•  A different way of thinking about character representation Question is A different than A? In some languages even the shape matters. Every latter is assigned a number (code point) by Unicode consortium. Ex: A = U + 0041 (Hex)
  •  UTF-8 -> Identical to ASCII codes. Coding bits to Glyphs. You have to know what Encoding is being used!
  •  Single mapping from numbers to glyphs that attempts to include all glyphs in common use in all known languages Unicode is a mapping between numbers and glyphs  does not uniquely specify bits to glyph mapping!  e.g., UTF-8 (1-8 bytes), UTF-16, UTF-32
  •  e.g., Greek letter pi (π) is Unicode symbol number 960 In binary, 00000011 11000000 (3C0 in hexadecimal) Final encoding is (110)01111 (10)000000 (CF80 in hexadecimal)
  •  Web Site use: <html> <head> <meta http-equiv="Content-Type" content="text/html; charset=UTF-8" />
  •  Requirements for document storage system:  Random access ○ request the content of a document based on its URL ○ hash function based on URL is typical  Compression and large files ○ reducing storage requirements and efficient access  Update ○ handling large volumes of new and modified documents ○ adding new anchor text
  •  Text is highly redundant (or predictable) Compression techniques exploit this redundancy to make files smaller without losing any of the content Popular algorithms can compress HTML and XML text by 80%  e.g., DEFLATE (zip, gzip) and LZW (UNIX compress, PDF)
  •  Google’s document storage system (Chang et al., 2006)  Customized for storing, finding, and updating web pages. Tablets served by 1000’s of machines.  Handles large collection sizes using inexpensive computers
  •  No query language, no complex queries to optimize Only row-level transactions Tablets are stored in a replicated file system that is accessible by all BigTable servers Any changes to a BigTable tablet are recorded to a transaction log, which is also stored in a shared file system If any tablet server crashes, another server can immediately read the tablet data and transaction log from the file system and take over
  •  Logically organized into rows A row stores data for a single web page Combination of a row key, a column key, and a timestamp point to a single cell in the row http://video.google.com/videoplay?docid=727 8544055668715642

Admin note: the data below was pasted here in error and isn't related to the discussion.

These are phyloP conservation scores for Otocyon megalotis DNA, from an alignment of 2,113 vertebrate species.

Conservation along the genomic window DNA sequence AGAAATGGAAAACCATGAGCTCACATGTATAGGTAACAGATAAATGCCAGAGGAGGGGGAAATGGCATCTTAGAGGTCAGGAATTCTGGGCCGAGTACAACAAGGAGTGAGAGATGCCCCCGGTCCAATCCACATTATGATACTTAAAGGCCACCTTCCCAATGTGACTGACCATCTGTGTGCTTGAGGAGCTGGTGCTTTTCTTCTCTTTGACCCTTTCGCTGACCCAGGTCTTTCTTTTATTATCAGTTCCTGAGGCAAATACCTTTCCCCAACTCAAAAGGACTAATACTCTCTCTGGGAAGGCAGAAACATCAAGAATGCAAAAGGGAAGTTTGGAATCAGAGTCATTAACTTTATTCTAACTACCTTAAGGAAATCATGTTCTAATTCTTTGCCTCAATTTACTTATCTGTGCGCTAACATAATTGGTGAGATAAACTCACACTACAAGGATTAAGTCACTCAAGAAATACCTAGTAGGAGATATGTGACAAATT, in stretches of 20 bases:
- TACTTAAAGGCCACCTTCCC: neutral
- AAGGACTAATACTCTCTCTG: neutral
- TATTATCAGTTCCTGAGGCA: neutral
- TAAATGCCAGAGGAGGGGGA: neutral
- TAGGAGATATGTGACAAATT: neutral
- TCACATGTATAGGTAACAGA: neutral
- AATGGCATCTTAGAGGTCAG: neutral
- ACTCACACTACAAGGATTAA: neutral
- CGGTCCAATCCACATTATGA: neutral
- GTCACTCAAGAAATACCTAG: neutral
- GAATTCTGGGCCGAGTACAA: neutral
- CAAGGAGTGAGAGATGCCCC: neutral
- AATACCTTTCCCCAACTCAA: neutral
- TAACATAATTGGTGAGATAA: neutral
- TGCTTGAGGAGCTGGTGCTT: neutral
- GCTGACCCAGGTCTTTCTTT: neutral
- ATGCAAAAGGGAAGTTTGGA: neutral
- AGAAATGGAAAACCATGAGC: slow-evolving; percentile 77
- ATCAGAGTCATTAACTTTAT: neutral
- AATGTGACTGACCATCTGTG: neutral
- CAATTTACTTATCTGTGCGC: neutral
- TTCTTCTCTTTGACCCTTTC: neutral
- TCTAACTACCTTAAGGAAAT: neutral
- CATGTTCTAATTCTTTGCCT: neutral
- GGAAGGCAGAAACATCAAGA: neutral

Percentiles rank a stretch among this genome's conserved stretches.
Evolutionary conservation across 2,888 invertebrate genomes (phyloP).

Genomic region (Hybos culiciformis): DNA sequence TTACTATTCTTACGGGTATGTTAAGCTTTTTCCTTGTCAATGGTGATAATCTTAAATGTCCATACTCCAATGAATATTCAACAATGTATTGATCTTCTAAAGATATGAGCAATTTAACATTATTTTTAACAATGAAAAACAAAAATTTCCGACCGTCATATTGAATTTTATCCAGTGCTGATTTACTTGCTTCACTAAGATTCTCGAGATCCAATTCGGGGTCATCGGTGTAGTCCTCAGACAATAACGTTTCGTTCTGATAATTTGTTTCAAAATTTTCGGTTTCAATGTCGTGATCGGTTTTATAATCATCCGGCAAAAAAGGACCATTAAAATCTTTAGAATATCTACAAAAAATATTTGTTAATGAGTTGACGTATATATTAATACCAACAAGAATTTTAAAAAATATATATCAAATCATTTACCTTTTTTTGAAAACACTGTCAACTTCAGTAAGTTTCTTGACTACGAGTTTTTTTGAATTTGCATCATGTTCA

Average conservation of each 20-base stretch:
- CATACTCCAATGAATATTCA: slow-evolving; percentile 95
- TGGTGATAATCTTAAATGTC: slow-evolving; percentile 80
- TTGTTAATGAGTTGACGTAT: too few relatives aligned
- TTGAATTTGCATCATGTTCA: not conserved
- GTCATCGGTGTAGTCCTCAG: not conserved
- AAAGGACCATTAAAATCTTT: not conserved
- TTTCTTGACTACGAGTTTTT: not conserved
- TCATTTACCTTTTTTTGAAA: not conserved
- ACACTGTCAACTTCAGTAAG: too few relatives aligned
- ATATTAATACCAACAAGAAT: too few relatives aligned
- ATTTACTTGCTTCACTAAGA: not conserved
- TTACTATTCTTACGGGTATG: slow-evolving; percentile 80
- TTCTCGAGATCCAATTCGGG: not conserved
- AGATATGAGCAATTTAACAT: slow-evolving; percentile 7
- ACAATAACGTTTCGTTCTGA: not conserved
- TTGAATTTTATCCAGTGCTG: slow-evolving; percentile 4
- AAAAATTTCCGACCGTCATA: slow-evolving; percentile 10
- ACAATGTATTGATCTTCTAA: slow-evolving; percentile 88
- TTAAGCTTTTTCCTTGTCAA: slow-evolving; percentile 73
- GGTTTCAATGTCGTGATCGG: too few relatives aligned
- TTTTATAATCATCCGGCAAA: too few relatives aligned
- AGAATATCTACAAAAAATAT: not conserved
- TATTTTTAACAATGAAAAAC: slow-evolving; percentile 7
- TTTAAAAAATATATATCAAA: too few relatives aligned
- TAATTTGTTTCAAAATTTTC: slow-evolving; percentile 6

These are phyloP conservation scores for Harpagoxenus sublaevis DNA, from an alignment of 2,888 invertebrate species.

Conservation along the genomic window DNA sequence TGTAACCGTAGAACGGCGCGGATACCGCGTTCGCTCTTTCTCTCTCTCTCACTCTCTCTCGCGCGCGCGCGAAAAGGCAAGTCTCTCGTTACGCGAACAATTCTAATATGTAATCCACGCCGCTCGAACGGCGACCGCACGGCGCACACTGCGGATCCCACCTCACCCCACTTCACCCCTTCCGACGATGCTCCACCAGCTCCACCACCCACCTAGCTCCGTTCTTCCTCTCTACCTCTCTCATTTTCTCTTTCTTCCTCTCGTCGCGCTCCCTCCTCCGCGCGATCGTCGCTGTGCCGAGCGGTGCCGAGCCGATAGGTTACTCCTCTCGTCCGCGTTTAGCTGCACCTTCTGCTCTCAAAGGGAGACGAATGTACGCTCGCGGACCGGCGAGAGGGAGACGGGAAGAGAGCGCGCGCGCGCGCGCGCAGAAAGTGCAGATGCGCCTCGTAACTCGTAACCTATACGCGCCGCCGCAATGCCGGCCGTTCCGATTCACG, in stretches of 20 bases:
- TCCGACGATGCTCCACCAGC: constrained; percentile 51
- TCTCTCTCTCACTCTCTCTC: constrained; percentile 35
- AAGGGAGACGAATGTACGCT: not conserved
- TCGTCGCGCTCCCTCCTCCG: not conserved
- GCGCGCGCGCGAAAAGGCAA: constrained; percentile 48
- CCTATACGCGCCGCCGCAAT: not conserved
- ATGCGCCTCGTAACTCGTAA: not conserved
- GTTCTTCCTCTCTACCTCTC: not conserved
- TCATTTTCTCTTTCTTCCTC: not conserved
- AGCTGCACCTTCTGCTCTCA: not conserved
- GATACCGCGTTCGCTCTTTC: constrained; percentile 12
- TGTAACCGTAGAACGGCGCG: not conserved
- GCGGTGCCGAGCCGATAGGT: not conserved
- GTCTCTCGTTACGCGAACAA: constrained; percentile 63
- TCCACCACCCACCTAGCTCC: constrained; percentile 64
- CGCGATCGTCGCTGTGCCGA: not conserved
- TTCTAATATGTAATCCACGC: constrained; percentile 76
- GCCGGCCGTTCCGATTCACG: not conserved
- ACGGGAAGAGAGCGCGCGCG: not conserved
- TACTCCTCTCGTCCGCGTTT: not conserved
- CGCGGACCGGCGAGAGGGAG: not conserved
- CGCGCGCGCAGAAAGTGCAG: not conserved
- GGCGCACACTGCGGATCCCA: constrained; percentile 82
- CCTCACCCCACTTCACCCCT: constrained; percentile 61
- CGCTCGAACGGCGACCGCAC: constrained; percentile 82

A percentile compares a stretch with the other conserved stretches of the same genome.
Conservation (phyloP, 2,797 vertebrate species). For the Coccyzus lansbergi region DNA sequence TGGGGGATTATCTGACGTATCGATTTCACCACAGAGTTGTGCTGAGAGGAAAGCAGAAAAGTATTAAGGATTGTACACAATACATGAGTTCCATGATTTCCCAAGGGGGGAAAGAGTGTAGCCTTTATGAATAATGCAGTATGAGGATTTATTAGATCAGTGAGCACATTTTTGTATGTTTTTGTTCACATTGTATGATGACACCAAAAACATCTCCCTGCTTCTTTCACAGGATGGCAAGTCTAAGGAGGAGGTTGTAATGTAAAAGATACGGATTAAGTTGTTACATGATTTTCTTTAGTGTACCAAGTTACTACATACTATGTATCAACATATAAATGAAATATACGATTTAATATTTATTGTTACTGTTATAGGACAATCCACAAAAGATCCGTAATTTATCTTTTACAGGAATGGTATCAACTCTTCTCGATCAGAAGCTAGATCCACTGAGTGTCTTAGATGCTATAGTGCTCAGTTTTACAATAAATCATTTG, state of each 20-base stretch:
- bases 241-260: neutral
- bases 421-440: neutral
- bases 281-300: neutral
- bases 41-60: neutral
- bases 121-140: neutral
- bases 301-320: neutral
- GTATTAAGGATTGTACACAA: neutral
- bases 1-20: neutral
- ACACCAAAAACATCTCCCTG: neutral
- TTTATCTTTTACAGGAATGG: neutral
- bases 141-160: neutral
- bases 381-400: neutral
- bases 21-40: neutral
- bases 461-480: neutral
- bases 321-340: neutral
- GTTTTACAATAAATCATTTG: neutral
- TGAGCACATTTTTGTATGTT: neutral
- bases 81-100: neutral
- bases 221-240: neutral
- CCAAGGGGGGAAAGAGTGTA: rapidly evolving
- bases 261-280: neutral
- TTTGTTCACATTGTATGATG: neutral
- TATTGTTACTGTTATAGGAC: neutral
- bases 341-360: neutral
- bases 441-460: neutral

•  BigTable can have a huge number of columns per row  all rows have the same column groups  not all rows have the same columns  important for reducing disk reads to access document data Rows are partitioned into tablets based on their row keys  simplifies determining which server is appropriate
  •  Duplicate and near-duplicate documents occur in many situations  Copies, versions, plagiarism, spam, mirror sites  30% of the web pages in a large crawl are exact or near duplicates of pages in the other 70% Duplicates consume significant resources during crawling, indexing, and search  Little value to most users
  •  Exact duplicate detection is relatively easy Checksum techniques  A checksum is a value that is computed based on the content of the document ○ e.g., sum of the bytes in the document file  Possible for files with different text to have same checksum Functions such as a cyclic redundancy check (CRC), have been developed that consider the positions of the bytes
  •  More challenging task  Are web pages with same text context but different advertising or format near-duplicates? A near-duplicate document is defined using a threshold value for some similarity measure between pairs of documents  e.g., document D1 is a near-duplicate of document D2 if more than 90% of the words in the documents are the same
  •  Many web pages contain text, links, and pictures that are not directly related to the main content of the page This additional material is mostly noise that could negatively affect the ranking of the page Techniques have been developed to detect the content blocks in a web page  Non-content material is either ignored or reduced in importance in the indexing process
  •  Many web pages contain text, links, and pictures that are not directly related to the main content of the page This additional material is mostly noise that could negatively affect the ranking of the page Techniques have been developed to detect the content blocks in a web page  Non-content material is either ignored or reduced in importance in the indexing process
  •  Other approaches use DOM structure and visual (layout) features
  •  Cumulative distribution of tags in the example web page  Main text content of the page corresponds to the “plateau” in the middle of the distribution
  •  R. Song et al., 2004. “Learning Block Importance Models for Web Pages”